I attended a conference recently where there were several hundred people in attendance. When lunch time was approaching, an announcement was made that went something like this:Floor indicator in the Otis elevator ...

"Lunch will be served in the third-floor atrium. (We were on the first floor.) You will find the elevator around to your left as you exit the auditorium. The elevator is pretty big--it holds about 25 people. The stairs will be on your right."

 

Now, not unsurprisingly, I discovered that the vast majority of the folks in attendance at the conference barely glanced at the elevator. Instead, they headed intuitively toward the relatively narrow stairs leading upward.

 

I was a bit surprised by the narrowness of the stairs leading up two full stories to the atrium. The stairs could only handle about two people abreast as they ascended.


Why did people turn to the stairs intuitively?


As I watched folks make steady progress up the narrow stairs, I could not help but ask myself: "What made the vast majority of folks in that auditorium turn instinctively toward the stairs, instead of taking the 'easy way' via the elevator?"

 

I think the answer to that question was simple.

 

The majority of people quickly reasoned this out in their minds (although most, I'm convinced, would not have articulated it in this way):

  1. If I take the elevator, I will be spending far more time "waiting" than I will spend "making progress."
  2. If I take the stairs, I will lose less time in "waste" (waiting) and spend more time "making progress." Chances are I will get to my destination faster via the stairs than via the elevator.


Value-added time versus Non-value-added time

 

Elevators must carry people in "batches."

 

While the "batch" may be fairly large relative to the size of the group (in this case, ~25 out of a few hundred), it still means that substantial portion of time will be spent in "wait time" (non-value-added) versus "progress" (actually riding the elevator upwards toward the destination).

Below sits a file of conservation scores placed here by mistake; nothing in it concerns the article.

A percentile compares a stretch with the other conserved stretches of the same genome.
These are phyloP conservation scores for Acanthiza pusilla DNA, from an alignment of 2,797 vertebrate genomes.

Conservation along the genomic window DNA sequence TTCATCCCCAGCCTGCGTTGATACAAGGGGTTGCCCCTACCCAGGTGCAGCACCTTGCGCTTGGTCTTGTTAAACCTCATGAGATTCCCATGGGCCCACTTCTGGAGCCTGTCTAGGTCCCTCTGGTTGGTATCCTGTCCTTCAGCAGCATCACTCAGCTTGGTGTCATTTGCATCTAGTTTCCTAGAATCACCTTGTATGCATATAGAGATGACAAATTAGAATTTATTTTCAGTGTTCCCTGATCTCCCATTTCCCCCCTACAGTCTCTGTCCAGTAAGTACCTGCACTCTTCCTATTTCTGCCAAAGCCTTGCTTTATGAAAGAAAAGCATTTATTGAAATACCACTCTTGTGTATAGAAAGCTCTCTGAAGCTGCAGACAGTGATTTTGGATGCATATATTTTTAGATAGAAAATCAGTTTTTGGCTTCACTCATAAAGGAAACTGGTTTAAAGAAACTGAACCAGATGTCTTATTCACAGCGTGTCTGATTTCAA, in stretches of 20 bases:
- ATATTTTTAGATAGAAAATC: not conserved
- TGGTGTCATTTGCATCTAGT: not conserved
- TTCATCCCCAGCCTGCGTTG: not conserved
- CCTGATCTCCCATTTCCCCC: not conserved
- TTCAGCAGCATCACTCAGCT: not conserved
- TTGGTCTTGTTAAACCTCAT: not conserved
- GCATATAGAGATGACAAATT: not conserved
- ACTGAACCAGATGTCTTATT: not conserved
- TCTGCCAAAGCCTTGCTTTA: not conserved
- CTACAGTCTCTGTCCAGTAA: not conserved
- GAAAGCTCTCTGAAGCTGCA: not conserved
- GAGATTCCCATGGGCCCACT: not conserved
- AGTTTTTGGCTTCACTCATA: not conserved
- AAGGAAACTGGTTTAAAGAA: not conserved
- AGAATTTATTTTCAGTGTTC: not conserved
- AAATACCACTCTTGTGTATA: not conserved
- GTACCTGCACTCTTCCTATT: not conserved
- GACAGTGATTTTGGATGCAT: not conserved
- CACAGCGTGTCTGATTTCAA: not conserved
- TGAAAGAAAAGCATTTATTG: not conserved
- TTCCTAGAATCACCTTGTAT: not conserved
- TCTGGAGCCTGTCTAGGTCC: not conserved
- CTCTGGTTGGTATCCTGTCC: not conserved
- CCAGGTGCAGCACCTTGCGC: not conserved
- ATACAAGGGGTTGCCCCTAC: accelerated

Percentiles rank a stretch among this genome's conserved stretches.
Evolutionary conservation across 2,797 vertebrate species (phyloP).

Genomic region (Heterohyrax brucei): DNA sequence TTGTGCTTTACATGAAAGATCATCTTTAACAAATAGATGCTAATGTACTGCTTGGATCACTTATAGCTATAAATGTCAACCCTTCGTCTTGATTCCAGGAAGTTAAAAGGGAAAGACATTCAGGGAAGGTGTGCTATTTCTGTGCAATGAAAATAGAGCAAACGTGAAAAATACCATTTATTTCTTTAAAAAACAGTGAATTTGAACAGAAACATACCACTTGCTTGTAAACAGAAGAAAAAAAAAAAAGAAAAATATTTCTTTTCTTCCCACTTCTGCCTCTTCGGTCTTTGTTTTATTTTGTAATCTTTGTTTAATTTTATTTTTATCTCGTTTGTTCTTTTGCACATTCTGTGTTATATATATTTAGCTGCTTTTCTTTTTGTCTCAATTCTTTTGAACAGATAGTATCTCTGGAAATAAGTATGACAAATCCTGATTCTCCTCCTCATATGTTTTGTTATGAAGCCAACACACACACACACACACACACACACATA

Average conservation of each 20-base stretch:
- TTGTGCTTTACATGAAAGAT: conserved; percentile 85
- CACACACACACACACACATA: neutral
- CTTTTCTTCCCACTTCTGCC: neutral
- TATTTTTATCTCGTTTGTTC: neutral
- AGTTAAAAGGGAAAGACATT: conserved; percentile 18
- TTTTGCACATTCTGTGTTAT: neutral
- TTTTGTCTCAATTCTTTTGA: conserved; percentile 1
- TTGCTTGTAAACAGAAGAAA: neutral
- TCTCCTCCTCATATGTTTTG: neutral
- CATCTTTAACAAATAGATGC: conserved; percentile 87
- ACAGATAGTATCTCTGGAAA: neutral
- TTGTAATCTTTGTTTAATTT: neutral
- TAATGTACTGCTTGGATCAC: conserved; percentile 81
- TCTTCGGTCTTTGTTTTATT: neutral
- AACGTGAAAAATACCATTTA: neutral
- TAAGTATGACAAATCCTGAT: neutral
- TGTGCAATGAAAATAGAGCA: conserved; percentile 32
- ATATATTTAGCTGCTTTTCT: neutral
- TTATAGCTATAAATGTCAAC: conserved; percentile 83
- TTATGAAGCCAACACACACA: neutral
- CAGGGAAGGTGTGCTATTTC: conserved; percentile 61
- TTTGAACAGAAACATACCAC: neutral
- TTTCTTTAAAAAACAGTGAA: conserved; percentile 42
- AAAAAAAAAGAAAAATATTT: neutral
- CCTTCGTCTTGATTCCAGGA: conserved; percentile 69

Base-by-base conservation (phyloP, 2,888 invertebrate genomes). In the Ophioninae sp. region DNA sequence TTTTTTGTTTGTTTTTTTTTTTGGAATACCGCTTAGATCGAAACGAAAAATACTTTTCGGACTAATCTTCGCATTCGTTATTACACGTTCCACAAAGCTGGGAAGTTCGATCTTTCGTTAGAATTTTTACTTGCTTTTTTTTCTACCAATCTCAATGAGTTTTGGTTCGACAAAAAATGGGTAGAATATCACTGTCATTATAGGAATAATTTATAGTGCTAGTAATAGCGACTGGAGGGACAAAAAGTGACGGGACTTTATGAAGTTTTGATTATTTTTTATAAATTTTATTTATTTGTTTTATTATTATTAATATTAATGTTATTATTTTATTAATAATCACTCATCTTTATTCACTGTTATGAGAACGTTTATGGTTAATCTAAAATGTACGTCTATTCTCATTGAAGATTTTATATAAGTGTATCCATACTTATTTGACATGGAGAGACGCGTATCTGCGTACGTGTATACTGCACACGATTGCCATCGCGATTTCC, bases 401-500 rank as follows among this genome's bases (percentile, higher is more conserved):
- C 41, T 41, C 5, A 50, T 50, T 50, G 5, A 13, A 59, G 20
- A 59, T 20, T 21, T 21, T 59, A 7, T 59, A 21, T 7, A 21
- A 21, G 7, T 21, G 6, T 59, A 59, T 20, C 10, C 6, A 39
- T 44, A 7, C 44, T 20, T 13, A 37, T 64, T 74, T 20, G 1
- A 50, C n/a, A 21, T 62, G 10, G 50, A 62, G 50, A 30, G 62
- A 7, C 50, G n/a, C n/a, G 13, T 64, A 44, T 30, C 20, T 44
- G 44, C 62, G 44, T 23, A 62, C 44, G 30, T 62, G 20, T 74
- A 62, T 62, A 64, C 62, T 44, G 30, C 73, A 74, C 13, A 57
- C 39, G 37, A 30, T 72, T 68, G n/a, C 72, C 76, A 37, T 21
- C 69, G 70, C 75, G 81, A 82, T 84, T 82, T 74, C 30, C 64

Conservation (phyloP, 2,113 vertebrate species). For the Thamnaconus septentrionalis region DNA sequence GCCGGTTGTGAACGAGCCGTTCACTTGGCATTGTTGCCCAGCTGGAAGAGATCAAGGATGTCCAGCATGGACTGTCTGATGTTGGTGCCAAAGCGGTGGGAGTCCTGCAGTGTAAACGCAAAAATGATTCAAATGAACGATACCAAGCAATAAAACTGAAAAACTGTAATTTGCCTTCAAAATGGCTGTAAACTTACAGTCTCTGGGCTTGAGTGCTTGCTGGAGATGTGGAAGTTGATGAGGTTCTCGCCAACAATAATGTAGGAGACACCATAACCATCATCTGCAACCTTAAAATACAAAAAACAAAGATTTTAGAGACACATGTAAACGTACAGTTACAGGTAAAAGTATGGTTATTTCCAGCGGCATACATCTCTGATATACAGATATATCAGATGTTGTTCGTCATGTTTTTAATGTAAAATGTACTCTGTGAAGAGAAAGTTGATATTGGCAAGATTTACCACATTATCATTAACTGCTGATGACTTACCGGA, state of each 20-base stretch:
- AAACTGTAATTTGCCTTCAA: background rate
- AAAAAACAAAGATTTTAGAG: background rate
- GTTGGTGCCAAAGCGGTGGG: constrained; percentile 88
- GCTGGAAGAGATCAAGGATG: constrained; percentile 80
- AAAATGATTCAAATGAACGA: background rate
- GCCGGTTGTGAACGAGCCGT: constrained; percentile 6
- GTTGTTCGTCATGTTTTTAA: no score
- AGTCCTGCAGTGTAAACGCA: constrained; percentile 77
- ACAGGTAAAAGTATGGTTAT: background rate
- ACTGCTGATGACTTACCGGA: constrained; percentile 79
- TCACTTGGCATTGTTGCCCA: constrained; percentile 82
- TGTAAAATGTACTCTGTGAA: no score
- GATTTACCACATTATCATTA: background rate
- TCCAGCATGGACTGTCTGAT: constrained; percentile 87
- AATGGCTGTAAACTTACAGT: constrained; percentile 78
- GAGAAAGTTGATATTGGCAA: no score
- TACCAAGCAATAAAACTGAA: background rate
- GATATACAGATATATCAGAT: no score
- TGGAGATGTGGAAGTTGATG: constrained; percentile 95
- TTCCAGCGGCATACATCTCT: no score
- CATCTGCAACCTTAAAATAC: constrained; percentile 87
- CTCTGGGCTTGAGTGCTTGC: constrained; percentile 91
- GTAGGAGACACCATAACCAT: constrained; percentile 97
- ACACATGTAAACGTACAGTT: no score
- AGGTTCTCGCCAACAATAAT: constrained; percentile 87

When transporting a large group of people in only one direction (up, in this case), more than half the time an elevator is working it is involved in non-value-added activity. It's only value-added activity is the upward transportation of the people toward their destination. Opening and closing the doors at each end of the elevator's traverse and the time required to reposition the elevator from the third floor to the first floor are non-value-added activity for the elevator's "customers," in this case.

 

On the other hand, the stairway, while offering transport toward the destination more slowly, operated in a continuous flow.

 

For those taking the stairs, there was no non-value-added activity. Every moment moved these folks closer to their destination. No time was wasted in the operation. Everything was value-added.


Now you see it...

 

When the difference between "batch" operations and "continuous flow" operations involves our persons and our personal time we become intuitively aware of the differences--the efficiency of the one and the inefficiency of the other.

 

However, we may very readily miss these very same principles at work in our enterprise's operations or our supply chains because it is goods or services moving or being impeded from progress and not our very selves.


Now you don't!

 

Interestingly, when the goods or services we produce spend (in many cases) more than 90 percent of their time in non-value-added queue time and wait time in our production or supply chain operations, we may not take note of it at all. We may not even consider how much better (read: more profitable, more productive) it might be if we could move closer to "continuous flow" than in these operations.

 

We may not give credence to such thoughts for no better reason than, "We've always done it this way," or because profits are "acceptable" at present levels. Never mind that both profit and cash-flow might be significantly improved if we were to consider the reduction of waste (non-value-added activity).


Take steps, not a giant leap, toward improvement

 

Perhaps we can't move to "continuous flow" operations immediately.

 

Maybe we just don't see a way to get there. But there may be incremental steps you can take.

 

Cut batch sizes in half starting tomorrow. Slash away at replenishment cycles in your supply chains. Base purchase agreements across your supply chain on the quantity of goods purchased over time--say, six months or a year--instead of the size of a single order (transport batch size). Then find ways to reduce the transport batch size and increase the replenishment frequency.


More toward continuous flow in any way you can

 

Begin doing, in your own operations and all across your supply chain, what you intuitively do for yourselves all the time!

 

Remember, almost every large store and shopping mall has both elevators and escalators--as do airports, for example. Yet, I dare say that better than 99 percent of folks in these venues intuitively take the escalators (i.e., continuous flow) instead of the elevators (i.e., batch operations). They recognize it is better, faster and more efficient for them while they may deny the same "better," "faster" and "more efficient" continuous flow to the goods and services in their supply chains.

 

What's wrong with this picture?


Now we see it; now we don't!

 

Let's start "seeing it" all the time.

 

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